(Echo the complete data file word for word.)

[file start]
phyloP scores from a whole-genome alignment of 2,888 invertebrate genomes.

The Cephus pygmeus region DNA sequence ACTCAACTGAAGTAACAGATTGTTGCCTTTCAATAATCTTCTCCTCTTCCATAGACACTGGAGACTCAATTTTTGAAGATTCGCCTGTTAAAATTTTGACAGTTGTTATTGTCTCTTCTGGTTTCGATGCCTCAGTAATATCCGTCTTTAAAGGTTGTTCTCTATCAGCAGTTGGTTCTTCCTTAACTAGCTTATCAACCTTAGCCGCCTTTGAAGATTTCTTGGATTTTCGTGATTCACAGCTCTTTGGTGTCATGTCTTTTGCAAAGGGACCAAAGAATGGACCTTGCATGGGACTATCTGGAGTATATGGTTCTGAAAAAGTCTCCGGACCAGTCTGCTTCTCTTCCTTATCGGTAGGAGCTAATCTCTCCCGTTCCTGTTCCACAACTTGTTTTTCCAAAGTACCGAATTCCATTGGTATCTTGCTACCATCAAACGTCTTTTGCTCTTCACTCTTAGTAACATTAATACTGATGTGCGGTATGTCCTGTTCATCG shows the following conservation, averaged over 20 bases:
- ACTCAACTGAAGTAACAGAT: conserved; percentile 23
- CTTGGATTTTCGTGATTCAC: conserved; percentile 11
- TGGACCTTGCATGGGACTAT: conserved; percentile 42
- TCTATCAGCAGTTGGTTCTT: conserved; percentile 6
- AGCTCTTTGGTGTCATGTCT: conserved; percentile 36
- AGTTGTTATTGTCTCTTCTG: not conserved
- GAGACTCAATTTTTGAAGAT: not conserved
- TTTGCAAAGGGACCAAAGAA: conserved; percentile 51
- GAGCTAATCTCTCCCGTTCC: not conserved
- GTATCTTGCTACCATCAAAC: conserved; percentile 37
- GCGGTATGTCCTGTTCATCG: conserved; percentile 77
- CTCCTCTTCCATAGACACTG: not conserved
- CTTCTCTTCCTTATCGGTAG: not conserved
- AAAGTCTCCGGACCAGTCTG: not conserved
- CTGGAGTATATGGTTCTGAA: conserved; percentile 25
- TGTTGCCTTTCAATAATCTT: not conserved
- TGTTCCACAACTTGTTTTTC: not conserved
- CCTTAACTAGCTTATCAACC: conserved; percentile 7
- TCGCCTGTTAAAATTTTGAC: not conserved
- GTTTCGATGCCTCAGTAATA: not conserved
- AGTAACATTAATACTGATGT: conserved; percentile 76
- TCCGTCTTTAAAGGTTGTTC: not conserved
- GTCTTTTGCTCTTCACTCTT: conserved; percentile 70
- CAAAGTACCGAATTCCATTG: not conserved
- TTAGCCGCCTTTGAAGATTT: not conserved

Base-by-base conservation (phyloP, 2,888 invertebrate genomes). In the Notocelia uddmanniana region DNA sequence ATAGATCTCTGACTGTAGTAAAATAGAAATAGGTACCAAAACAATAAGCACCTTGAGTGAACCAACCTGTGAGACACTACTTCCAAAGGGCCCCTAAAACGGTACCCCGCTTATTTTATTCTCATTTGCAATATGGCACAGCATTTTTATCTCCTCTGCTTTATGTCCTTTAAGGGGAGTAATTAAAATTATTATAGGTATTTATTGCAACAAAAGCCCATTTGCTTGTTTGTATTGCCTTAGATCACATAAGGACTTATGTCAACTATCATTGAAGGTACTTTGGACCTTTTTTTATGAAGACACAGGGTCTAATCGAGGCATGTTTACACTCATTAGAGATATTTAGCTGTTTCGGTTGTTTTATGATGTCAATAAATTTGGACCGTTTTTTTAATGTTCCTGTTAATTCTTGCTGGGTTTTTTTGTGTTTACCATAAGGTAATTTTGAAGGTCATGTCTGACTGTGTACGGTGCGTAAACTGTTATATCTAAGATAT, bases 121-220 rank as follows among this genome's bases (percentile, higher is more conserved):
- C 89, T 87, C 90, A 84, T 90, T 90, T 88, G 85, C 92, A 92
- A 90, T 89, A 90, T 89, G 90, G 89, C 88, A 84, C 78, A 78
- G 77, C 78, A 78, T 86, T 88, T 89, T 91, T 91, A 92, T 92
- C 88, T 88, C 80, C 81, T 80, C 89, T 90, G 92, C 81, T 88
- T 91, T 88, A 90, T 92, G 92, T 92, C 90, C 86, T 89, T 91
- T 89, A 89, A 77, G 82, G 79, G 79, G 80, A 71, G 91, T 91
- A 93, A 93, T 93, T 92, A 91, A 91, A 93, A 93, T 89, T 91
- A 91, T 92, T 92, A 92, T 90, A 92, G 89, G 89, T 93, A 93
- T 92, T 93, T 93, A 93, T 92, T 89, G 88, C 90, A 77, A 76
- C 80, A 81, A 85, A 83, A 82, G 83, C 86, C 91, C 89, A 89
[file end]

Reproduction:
phyloP scores from a whole-genome alignment of 2,888 invertebrate genomes.

The Cephus pygmeus region DNA sequence ACTCAACTGAAGTAACAGATTGTTGCCTTTCAATAATCTTCTCCTCTTCCATAGACACTGGAGACTCAATTTTTGAAGATTCGCCTGTTAAAATTTTGACAGTTGTTATTGTCTCTTCTGGTTTCGATGCCTCAGTAATATCCGTCTTTAAAGGTTGTTCTCTATCAGCAGTTGGTTCTTCCTTAACTAGCTTATCAACCTTAGCCGCCTTTGAAGATTTCTTGGATTTTCGTGATTCACAGCTCTTTGGTGTCATGTCTTTTGCAAAGGGACCAAAGAATGGACCTTGCATGGGACTATCTGGAGTATATGGTTCTGAAAAAGTCTCCGGACCAGTCTGCTTCTCTTCCTTATCGGTAGGAGCTAATCTCTCCCGTTCCTGTTCCACAACTTGTTTTTCCAAAGTACCGAATTCCATTGGTATCTTGCTACCATCAAACGTCTTTTGCTCTTCACTCTTAGTAACATTAATACTGATGTGCGGTATGTCCTGTTCATCG shows the following conservation, averaged over 20 bases:
- ACTCAACTGAAGTAACAGAT: conserved; percentile 23
- CTTGGATTTTCGTGATTCAC: conserved; percentile 11
- TGGACCTTGCATGGGACTAT: conserved; percentile 42
- TCTATCAGCAGTTGGTTCTT: conserved; percentile 6
- AGCTCTTTGGTGTCATGTCT: conserved; percentile 36
- AGTTGTTATTGTCTCTTCTG: not conserved
- GAGACTCAATTTTTGAAGAT: not conserved
- TTTGCAAAGGGACCAAAGAA: conserved; percentile 51
- GAGCTAATCTCTCCCGTTCC: not conserved
- GTATCTTGCTACCATCAAAC: conserved; percentile 37
- GCGGTATGTCCTGTTCATCG: conserved; percentile 77
- CTCCTCTTCCATAGACACTG: not conserved
- CTTCTCTTCCTTATCGGTAG: not conserved
- AAAGTCTCCGGACCAGTCTG: not conserved
- CTGGAGTATATGGTTCTGAA: conserved; percentile 25
- TGTTGCCTTTCAATAATCTT: not conserved
- TGTTCCACAACTTGTTTTTC: not conserved
- CCTTAACTAGCTTATCAACC: conserved; percentile 7
- TCGCCTGTTAAAATTTTGAC: not conserved
- GTTTCGATGCCTCAGTAATA: not conserved
- AGTAACATTAATACTGATGT: conserved; percentile 76
- TCCGTCTTTAAAGGTTGTTC: not conserved
- GTCTTTTGCTCTTCACTCTT: conserved; percentile 70
- CAAAGTACCGAATTCCATTG: not conserved
- TTAGCCGCCTTTGAAGATTT: not conserved

Base-by-base conservation (phyloP, 2,888 invertebrate genomes). In the Notocelia uddmanniana region DNA sequence ATAGATCTCTGACTGTAGTAAAATAGAAATAGGTACCAAAACAATAAGCACCTTGAGTGAACCAACCTGTGAGACACTACTTCCAAAGGGCCCCTAAAACGGTACCCCGCTTATTTTATTCTCATTTGCAATATGGCACAGCATTTTTATCTCCTCTGCTTTATGTCCTTTAAGGGGAGTAATTAAAATTATTATAGGTATTTATTGCAACAAAAGCCCATTTGCTTGTTTGTATTGCCTTAGATCACATAAGGACTTATGTCAACTATCATTGAAGGTACTTTGGACCTTTTTTTATGAAGACACAGGGTCTAATCGAGGCATGTTTACACTCATTAGAGATATTTAGCTGTTTCGGTTGTTTTATGATGTCAATAAATTTGGACCGTTTTTTTAATGTTCCTGTTAATTCTTGCTGGGTTTTTTTGTGTTTACCATAAGGTAATTTTGAAGGTCATGTCTGACTGTGTACGGTGCGTAAACTGTTATATCTAAGATAT, bases 121-220 rank as follows among this genome's bases (percentile, higher is more conserved):
- C 89, T 87, C 90, A 84, T 90, T 90, T 88, G 85, C 92, A 92
- A 90, T 89, A 90, T 89, G 90, G 89, C 88, A 84, C 78, A 78
- G 77, C 78, A 78, T 86, T 88, T 89, T 91, T 91, A 92, T 92
- C 88, T 88, C 80, C 81, T 80, C 89, T 90, G 92, C 81, T 88
- T 91, T 88, A 90, T 92, G 92, T 92, C 90, C 86, T 89, T 91
- T 89, A 89, A 77, G 82, G 79, G 79, G 80, A 71, G 91, T 91
- A 93, A 93, T 93, T 92, A 91, A 91, A 93, A 93, T 89, T 91
- A 91, T 92, T 92, A 92, T 90, A 92, G 89, G 89, T 93, A 93
- T 92, T 93, T 93, A 93, T 92, T 89, G 88, C 90, A 77, A 76
- C 80, A 81, A 85, A 83, A 82, G 83, C 86, C 91, C 89, A 89